BY MICHAEL OLOHAN
OF NORTHERN VALLEY PRESS
NORTHERN VALLEY, N.J. —— At the stroke of midnight Dec. 31, the state’s interest arbitration cap – a law that limits annual police and firefighter salary increases to two percent – was scheduled to expire and many North Jersey mayors are worried taxpayers will face a double-whammy in 2018: reduced federal property tax deductions and a likely increase in local property taxes.
In fact, nearly all mayors from Bergen County’s 70 municipalities supported a resolution passed by the county’s League of Municipalities calling for a five-year extension of the two percent interest arbitration cap, said Alpine Mayor Paul Tomasko, who also serves as Bergen County League of Municipalities president.
Most mayors interviewed by Northern Valley Press believed the interest arbitration cap – along with the state’s two percent annual property tax cap – have helped to control local tax increases during eight years since it was begun.
They were less sure what a future without the cap on public safety salaries may mean for taxpayers in the highest property tax state in the nation.
“There is near unanimity of the need that a two percent cap on interest arbitration be extended,” Tomasko said Dec. 27. “No question that this has a dampening effect on police salary increase expectations,” he said.
Tomasko noted most Bergen County police contracts are renewed “without arbitration” and that remains the norm.
The county League of Municipalities’ resolution states if the cap expires while the two percent property tax cap remains in effect “municipalities will be forced to reduce or eliminate municipal services in order to fund interest arbitration awards.”
On a state level, Democrats control both the senate and assembly, though no action appeared imminent to renew the cap law. The law was approved in 2010 under Gov. Chris Christie and renewed by a bipartisan majority in 2014. Prior to the cap, average police and firefighter salary increases awarded via arbitration ranged from two to six percent.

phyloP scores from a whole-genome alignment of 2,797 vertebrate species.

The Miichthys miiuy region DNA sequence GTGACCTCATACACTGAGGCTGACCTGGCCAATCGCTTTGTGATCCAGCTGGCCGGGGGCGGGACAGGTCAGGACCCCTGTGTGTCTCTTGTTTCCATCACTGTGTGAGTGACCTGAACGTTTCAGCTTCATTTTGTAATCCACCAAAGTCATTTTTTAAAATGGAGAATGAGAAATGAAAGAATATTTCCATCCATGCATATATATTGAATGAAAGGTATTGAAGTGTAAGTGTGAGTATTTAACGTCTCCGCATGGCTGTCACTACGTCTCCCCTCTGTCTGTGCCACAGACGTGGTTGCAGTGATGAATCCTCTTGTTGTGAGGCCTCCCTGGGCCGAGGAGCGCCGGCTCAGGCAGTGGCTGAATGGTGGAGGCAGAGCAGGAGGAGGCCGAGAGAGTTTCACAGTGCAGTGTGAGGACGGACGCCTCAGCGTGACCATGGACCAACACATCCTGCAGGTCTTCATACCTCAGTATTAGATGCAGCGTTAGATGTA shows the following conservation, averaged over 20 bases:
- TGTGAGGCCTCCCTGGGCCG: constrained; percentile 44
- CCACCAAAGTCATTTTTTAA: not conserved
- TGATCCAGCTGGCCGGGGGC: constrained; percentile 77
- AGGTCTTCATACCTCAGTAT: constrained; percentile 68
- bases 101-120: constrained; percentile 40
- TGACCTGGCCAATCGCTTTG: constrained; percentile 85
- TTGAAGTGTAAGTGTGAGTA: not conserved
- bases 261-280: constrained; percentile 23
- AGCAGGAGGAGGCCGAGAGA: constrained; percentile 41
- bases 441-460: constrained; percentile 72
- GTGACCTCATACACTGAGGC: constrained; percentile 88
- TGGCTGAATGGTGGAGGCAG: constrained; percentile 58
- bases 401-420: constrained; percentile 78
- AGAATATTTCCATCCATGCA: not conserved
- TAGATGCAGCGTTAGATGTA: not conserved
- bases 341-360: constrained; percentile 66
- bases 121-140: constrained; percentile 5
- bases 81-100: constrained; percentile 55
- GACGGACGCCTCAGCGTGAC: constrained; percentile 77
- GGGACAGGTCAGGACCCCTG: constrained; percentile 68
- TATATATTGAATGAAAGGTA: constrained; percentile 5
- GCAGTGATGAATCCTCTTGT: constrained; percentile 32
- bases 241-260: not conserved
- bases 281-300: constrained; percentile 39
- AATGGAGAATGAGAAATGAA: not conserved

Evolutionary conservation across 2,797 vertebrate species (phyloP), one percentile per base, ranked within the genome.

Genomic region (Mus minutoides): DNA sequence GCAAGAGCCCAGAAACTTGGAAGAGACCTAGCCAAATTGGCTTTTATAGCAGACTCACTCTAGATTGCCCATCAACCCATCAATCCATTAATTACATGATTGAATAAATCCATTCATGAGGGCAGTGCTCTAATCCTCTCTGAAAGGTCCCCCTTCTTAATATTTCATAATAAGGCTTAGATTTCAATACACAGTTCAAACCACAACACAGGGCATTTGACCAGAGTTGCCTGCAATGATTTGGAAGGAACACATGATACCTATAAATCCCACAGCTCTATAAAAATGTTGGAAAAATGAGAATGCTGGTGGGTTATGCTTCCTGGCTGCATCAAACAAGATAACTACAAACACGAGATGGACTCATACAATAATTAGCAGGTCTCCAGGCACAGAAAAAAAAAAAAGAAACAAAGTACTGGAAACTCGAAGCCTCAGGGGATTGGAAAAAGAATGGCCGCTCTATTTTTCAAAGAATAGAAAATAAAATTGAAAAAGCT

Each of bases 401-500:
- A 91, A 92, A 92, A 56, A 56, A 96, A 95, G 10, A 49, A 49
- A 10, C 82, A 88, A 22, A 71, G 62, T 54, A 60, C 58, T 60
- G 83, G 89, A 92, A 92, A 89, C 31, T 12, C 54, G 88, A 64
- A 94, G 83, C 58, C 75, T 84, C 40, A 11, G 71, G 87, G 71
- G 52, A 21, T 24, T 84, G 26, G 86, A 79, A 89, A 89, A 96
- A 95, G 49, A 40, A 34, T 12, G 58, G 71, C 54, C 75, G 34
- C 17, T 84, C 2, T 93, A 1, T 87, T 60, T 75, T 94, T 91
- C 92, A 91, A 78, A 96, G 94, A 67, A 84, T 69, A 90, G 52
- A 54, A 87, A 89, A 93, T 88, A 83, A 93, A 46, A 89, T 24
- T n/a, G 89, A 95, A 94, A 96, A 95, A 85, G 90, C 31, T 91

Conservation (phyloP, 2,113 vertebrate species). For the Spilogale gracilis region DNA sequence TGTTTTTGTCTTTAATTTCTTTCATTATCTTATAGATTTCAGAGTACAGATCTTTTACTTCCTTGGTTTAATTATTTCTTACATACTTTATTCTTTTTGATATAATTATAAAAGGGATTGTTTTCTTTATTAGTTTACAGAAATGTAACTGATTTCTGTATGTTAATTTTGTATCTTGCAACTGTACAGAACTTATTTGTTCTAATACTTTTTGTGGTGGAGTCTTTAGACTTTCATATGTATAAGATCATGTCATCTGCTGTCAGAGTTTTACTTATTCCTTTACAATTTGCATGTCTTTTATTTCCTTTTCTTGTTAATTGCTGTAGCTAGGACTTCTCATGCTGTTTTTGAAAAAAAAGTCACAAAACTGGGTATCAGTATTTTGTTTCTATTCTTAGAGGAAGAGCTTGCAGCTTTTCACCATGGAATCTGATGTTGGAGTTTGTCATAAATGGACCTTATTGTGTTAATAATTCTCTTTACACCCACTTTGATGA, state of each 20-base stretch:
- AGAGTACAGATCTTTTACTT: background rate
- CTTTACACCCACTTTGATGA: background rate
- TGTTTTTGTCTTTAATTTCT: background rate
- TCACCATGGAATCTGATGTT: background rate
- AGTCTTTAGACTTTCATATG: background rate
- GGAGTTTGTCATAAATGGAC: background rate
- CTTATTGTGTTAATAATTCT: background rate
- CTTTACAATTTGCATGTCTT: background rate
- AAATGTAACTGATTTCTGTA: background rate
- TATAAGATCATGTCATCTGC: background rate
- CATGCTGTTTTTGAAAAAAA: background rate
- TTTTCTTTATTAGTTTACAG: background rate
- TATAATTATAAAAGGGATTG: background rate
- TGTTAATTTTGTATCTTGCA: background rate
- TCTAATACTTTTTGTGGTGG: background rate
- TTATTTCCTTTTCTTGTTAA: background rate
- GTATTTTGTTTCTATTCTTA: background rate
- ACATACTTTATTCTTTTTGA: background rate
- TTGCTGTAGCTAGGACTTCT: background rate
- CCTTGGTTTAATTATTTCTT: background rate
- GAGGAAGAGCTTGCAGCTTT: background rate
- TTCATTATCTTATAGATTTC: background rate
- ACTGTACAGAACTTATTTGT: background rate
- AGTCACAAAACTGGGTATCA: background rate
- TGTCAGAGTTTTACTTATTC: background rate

Neither Gov.-elect Phil Murphy nor running mate Sheila Oliver took a position on the cap during the election campaign, preferring to wait for a task force report due by Dec. 31.
A committee report was released in September by four of the committee’s Republican members – not the four Democratic members – indicating the cap law saved taxpayers $530 million on police and firefighter salaries, and combined with the state’s property tax cap saved taxpayers $2.9 billion.
However, Patrick Colligan, state Patrolmen’s Benevolent Association president, said they were told that the 2014 extension would be the law’s last renewal and said the state League of Municipalities “has conducted a ‘the sky is falling’ campaign” regarding the cap’s expiration.
“It’s absolutely going to expire, there’s no doubt,” said Colligan Dec. 27, regarding any last-minute efforts to renew the law in a lame-duck session before Murphy’s inauguration Jan. 16.
Colligan said that the state League of Municipalities started the arbitration process for police and firefighters years ago “and now they want to legislate it.”
He said an existing state law requires arbitrators to take impacts on local taxpayers into account when deciding arbitration cases. He said many mayors have been using the interest arbitration cap law to limit raises when they might be able to pay more.
“Many mayors, many, are not negotiating in good faith,” said Colligan, not directly referring to Bergen County. “The overwhelming attitude is ‘OK, we’re going to arbitration’” if initial negotiations are not successful.